For the second season in a row, the Georgetown women’s lacrosse team (6-11, 4-3 Big East) has failed to meet expectations. Though the team managed to bounce back from the opening stretch of its schedule, which saw the Hoyas lose four straight games and seven of its first nine, its sub-.500 overall record and fourth place finish in the Big East tournament mark another year of falling short of its goals.
In 2015, Georgetown entered the preseason polls at No. 17 in the nation and was projected to finish second in the Big East. But when Georgetown was stunned by Delaware (11-6, 3-3 CAA) in a 17-5 loss in its season debut and subsequently plummeted from the rankings, its lofty preseason goals started to move out of reach. It did not take the team as long to put together a win last year as it did this year — Georgetown won a close 11-9 decision over George Mason (11-6, 7-2 CAA) in the third game of the 2015 season — but the victory stood alone as the team’s one win in nonconference play.
An eventual loss to the University of Connecticut Huskies (12-5, 6-1 Big East) in the Big East semifinals ended the Hoyas’ season and snapped the five-game win streak that they built during conference play. Though Georgetown fell short of its projected second-place finish in the conference, it ended its season in a better place than it started. The team finished 7-10 on the season.
Fast forward to 2016, and a similar pattern of struggles plagued the Hoyas through the first stretch of the season. Losses to Delaware (11-6, 3-3 Colonial Athletic Association), Maryland (20-0, 5-0 Big Ten), Princeton (11-6, 6-1 Ivy League) and Towson (16-4, 5-1 Colonial Athletic Association) held Georgetown winless for nearly a month, with its first victory finally coming in a close 10-9 win over No. 17 Duke (11-9, 5-3 Atlantic Coast Conference) March 9. The Hoyas entered conference play at 2-7, with only a small margin of error if they hoped to end the season at or slightly above .500.
But things started turning around; a win over Vanderbilt (5-11, 1-5 Big East) April 2 in Georgetown’s conference opener was a promising start, and two more wins later in the month over Villanova (4-13, 2-5 Big East) and Cincinnati (4-13, 0-7 Big East) put Georgetown in a good position to fulfill its preseason projected finish at second in the Big East.
Though it battled its way through the rest of conference play and managed to clinch the remaining No. 4 seed in the conference tournament, Georgetown once again lost in the semifinals of the tournament, this time to No. 2 Florida (18-2, 7-0 Big East). The Hoyas managed to improve on their earlier 14-7 loss to the Gators in conference play, dropping the semifinal game by only three goals, 11-8. But again, Georgetown stopped short of its predicted finish.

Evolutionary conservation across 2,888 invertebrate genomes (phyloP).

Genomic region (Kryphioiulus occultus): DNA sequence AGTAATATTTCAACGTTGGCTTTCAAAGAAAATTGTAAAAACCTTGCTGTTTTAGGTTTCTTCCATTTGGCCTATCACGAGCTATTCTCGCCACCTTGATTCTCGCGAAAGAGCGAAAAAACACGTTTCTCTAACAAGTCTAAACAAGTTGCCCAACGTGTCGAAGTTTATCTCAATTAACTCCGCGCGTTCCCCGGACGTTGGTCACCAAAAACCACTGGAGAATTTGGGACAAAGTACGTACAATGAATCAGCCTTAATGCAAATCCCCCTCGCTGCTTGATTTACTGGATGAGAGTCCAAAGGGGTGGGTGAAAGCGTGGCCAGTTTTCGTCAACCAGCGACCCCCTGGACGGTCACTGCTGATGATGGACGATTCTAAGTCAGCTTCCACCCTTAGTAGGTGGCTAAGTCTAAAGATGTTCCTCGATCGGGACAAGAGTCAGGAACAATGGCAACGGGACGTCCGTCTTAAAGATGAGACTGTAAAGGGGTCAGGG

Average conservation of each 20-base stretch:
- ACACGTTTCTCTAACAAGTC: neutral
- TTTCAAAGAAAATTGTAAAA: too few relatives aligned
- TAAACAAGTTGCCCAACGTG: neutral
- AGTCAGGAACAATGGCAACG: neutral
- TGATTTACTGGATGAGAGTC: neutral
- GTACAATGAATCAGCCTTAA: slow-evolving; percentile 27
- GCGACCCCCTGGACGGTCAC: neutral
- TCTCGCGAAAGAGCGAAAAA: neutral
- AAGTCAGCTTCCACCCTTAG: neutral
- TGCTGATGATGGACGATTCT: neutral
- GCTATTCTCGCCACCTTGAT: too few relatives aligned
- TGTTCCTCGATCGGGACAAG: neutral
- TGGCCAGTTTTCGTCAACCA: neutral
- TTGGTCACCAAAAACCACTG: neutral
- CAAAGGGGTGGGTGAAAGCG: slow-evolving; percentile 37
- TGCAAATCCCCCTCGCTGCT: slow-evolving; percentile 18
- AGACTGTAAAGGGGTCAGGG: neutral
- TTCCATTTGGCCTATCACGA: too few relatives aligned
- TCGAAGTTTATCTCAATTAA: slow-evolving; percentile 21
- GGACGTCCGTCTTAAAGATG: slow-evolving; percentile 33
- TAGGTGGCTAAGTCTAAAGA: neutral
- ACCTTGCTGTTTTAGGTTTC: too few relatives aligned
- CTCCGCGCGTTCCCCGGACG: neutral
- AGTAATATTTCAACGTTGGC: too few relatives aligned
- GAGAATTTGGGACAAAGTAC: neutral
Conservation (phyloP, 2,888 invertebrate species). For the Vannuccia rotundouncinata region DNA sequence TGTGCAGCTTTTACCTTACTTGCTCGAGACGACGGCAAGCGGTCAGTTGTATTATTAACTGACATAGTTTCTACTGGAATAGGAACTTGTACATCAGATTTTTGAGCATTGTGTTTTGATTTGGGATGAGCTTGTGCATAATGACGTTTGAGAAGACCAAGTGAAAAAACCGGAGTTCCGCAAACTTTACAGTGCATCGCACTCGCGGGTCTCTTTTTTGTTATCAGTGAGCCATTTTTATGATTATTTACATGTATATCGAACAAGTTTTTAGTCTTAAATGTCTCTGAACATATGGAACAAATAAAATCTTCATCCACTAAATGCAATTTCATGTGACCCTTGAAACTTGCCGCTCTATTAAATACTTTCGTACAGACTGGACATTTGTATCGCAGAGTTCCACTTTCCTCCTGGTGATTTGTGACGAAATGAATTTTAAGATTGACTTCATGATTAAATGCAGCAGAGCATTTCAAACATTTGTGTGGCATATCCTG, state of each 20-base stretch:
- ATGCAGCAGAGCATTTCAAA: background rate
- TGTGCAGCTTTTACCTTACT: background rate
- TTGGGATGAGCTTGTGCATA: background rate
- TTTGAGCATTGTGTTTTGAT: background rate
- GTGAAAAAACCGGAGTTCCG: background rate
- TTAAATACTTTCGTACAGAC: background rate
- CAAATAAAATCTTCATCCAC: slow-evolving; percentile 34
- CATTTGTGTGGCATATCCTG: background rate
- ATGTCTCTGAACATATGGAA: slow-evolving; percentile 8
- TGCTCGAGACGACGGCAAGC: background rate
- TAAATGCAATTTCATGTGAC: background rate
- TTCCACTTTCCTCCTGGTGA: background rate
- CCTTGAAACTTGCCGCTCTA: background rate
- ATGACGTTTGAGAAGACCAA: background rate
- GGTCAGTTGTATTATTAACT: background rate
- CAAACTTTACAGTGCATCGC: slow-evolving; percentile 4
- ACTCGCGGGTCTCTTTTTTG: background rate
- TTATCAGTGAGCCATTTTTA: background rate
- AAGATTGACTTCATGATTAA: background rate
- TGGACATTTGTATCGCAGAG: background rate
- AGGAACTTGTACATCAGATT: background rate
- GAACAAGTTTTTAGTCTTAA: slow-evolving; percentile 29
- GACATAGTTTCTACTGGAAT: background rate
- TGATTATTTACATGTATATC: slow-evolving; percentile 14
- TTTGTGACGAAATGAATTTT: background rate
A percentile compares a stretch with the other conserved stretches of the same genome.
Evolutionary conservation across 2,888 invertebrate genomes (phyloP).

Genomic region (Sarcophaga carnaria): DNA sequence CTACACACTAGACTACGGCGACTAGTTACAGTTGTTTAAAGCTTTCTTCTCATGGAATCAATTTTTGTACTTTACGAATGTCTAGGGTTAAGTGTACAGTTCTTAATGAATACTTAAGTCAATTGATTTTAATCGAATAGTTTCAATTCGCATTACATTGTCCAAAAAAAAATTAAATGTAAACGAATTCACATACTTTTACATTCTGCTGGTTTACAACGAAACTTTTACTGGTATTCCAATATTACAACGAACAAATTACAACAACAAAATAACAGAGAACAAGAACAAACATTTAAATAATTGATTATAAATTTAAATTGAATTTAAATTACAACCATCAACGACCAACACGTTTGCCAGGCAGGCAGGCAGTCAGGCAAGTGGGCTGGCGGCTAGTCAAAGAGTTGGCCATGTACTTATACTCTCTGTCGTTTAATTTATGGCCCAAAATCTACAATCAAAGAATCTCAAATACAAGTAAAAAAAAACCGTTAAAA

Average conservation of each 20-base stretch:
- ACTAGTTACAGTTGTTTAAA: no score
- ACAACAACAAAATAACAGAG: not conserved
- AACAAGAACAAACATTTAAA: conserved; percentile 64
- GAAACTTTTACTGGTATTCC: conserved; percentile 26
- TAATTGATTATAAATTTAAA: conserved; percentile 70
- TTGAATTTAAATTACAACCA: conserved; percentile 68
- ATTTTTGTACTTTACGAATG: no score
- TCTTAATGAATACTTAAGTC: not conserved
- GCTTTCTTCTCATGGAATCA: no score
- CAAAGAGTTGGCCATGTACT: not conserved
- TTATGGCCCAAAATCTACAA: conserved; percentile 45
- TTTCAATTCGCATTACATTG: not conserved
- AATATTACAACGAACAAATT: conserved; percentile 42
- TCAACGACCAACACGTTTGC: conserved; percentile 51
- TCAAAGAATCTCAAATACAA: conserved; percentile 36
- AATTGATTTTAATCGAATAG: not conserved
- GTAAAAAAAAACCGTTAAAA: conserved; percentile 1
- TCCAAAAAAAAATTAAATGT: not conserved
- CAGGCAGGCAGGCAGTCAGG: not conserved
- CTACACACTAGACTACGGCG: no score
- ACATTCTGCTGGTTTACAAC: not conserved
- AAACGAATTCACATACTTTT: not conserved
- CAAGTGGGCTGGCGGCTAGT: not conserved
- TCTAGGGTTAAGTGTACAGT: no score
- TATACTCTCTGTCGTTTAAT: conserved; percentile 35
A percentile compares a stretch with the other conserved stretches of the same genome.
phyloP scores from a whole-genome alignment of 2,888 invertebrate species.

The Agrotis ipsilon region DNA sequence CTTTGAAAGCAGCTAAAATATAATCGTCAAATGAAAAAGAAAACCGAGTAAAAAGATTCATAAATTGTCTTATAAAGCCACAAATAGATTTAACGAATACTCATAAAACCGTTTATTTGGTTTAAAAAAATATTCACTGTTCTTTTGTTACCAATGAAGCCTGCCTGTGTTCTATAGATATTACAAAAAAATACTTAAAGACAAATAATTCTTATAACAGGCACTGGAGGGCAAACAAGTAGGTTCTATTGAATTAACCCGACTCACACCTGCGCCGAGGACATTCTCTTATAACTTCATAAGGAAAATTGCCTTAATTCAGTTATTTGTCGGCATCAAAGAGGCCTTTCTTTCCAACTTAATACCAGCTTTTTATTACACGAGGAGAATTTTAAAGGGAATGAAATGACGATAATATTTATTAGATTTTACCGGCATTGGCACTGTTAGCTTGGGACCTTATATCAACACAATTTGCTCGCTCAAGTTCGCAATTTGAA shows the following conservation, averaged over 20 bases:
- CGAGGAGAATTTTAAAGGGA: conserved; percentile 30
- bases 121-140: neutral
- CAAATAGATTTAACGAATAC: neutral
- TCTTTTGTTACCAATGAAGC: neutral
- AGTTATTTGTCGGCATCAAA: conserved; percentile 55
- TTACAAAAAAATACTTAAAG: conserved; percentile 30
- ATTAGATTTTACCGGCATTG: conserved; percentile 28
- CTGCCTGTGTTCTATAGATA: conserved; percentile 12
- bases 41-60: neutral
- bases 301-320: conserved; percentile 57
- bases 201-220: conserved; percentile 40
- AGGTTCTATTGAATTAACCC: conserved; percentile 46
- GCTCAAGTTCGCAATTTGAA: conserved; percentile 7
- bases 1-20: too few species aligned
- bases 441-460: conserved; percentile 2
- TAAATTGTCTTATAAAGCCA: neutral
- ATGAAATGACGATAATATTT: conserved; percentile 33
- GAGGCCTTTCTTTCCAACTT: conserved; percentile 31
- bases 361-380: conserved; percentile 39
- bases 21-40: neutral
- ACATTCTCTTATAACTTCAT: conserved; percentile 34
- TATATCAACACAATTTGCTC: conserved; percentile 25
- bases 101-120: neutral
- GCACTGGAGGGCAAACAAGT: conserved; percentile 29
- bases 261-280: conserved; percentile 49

Georgetown plays a significantly more difficult nonconference schedule than most of the other teams in the Big East; seven of the nine teams Georgetown played in its nonconference schedule earned bids to the NCAA tournament, and two of those teams, Maryland and Penn (15-4, 6-1 Ivy League), are still in the running for the national championship title. Florida’s Big East debut in 2015 has also raised the level of competition during conference play, and with Denver entering the conference next season, Georgetown will continue to adjust to the changing dynamics of the Big East.
But Georgetown has entered the past few seasons sitting in the rankings right alongside its nonconference opponents and shows no signs of easing up its preconference schedule, leaving the question of whether the team will turn things around and step up to the early-season challenge in the future.
The Hoyas will lose several key players to graduation after this season, including attack Corinne Etchison and midfielder Kristen Bandos, who were both at the top of the leaderboard in points at the end of the season — Bandos finished with 34 points and Etchison finished with 33. Etchison also led Georgetown in assists with 12.
On the defensive end, the Hoyas will lose senior goalkeeper Megan McDonald, who started splitting time with junior goalkeeper Maddy Fisher this season, usually stepping into the cage for the second half. McDonald finished with 63 saves this season for a .453 save percentage in 16 games played.
But Georgetown also has key returners stepping into the roles its seniors leave behind. Junior attack Colleen Lovett bounced back from a midseason injury to reclaim her role on offense, netting consecutive hat tricks against Villanova and Cincinnati. Lovett has made significant contributions in each of her three seasons on the Hilltop; as a sophomore, she was second on the team in goals with 21 and led Georgetown in assists with 12.
Freshman attack Taylor Gebhardt and freshman midfielder Francesca Whitehurst will also return after stellar rookie seasons; the two were tied for first with Bandos in points with 34 each, and Whitehurst started all 17 of the Hoyas’ games this season.
If Georgetown can redeem the past two years in its 2017 nonconference schedule and use its depth to make up for the vacancies on its roster left by this year’s seniors, then all the pieces for a stellar season may finally fall into place.
Have a reaction to this article? Write a letter to the editor.